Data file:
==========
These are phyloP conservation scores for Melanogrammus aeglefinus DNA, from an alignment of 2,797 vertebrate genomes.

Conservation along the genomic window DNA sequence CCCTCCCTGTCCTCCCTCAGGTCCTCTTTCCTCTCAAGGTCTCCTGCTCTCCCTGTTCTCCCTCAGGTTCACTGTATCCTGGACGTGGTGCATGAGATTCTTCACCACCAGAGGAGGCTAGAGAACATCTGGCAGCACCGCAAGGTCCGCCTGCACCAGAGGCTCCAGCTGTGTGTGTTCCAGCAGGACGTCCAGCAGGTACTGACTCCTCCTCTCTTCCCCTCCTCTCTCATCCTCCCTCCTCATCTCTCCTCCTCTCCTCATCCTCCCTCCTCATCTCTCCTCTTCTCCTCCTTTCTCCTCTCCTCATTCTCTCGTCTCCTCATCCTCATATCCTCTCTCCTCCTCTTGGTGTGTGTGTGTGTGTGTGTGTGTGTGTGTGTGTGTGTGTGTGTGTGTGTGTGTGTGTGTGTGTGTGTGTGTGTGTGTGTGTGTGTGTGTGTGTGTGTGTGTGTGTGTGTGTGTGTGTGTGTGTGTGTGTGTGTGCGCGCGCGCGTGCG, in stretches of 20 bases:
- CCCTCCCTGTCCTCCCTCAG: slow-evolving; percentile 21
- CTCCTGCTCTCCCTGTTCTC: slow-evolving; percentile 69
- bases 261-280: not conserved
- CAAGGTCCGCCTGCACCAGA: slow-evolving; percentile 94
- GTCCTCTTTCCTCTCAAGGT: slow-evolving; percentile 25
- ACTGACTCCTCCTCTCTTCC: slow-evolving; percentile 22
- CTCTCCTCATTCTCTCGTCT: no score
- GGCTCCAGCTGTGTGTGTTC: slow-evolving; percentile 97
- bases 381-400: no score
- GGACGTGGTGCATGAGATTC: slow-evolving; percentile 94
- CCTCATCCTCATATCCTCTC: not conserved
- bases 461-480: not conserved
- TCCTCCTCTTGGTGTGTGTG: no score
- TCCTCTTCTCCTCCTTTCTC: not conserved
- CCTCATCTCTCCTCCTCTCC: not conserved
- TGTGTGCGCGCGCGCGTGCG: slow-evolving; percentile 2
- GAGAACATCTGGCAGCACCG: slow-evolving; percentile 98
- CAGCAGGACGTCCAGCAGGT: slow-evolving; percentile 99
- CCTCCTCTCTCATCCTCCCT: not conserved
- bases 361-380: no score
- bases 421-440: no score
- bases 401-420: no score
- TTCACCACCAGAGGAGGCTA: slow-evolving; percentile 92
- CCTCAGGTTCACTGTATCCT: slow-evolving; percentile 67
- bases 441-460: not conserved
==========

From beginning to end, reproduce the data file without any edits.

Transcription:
These are phyloP conservation scores for Melanogrammus aeglefinus DNA, from an alignment of 2,797 vertebrate genomes.

Conservation along the genomic window DNA sequence CCCTCCCTGTCCTCCCTCAGGTCCTCTTTCCTCTCAAGGTCTCCTGCTCTCCCTGTTCTCCCTCAGGTTCACTGTATCCTGGACGTGGTGCATGAGATTCTTCACCACCAGAGGAGGCTAGAGAACATCTGGCAGCACCGCAAGGTCCGCCTGCACCAGAGGCTCCAGCTGTGTGTGTTCCAGCAGGACGTCCAGCAGGTACTGACTCCTCCTCTCTTCCCCTCCTCTCTCATCCTCCCTCCTCATCTCTCCTCCTCTCCTCATCCTCCCTCCTCATCTCTCCTCTTCTCCTCCTTTCTCCTCTCCTCATTCTCTCGTCTCCTCATCCTCATATCCTCTCTCCTCCTCTTGGTGTGTGTGTGTGTGTGTGTGTGTGTGTGTGTGTGTGTGTGTGTGTGTGTGTGTGTGTGTGTGTGTGTGTGTGTGTGTGTGTGTGTGTGTGTGTGTGTGTGTGTGTGTGTGTGTGTGTGTGTGTGTGTGTGTGTGCGCGCGCGCGTGCG, in stretches of 20 bases:
- CCCTCCCTGTCCTCCCTCAG: slow-evolving; percentile 21
- CTCCTGCTCTCCCTGTTCTC: slow-evolving; percentile 69
- bases 261-280: not conserved
- CAAGGTCCGCCTGCACCAGA: slow-evolving; percentile 94
- GTCCTCTTTCCTCTCAAGGT: slow-evolving; percentile 25
- ACTGACTCCTCCTCTCTTCC: slow-evolving; percentile 22
- CTCTCCTCATTCTCTCGTCT: no score
- GGCTCCAGCTGTGTGTGTTC: slow-evolving; percentile 97
- bases 381-400: no score
- GGACGTGGTGCATGAGATTC: slow-evolving; percentile 94
- CCTCATCCTCATATCCTCTC: not conserved
- bases 461-480: not conserved
- TCCTCCTCTTGGTGTGTGTG: no score
- TCCTCTTCTCCTCCTTTCTC: not conserved
- CCTCATCTCTCCTCCTCTCC: not conserved
- TGTGTGCGCGCGCGCGTGCG: slow-evolving; percentile 2
- GAGAACATCTGGCAGCACCG: slow-evolving; percentile 98
- CAGCAGGACGTCCAGCAGGT: slow-evolving; percentile 99
- CCTCCTCTCTCATCCTCCCT: not conserved
- bases 361-380: no score
- bases 421-440: no score
- bases 401-420: no score
- TTCACCACCAGAGGAGGCTA: slow-evolving; percentile 92
- CCTCAGGTTCACTGTATCCT: slow-evolving; percentile 67
- bases 441-460: not conserved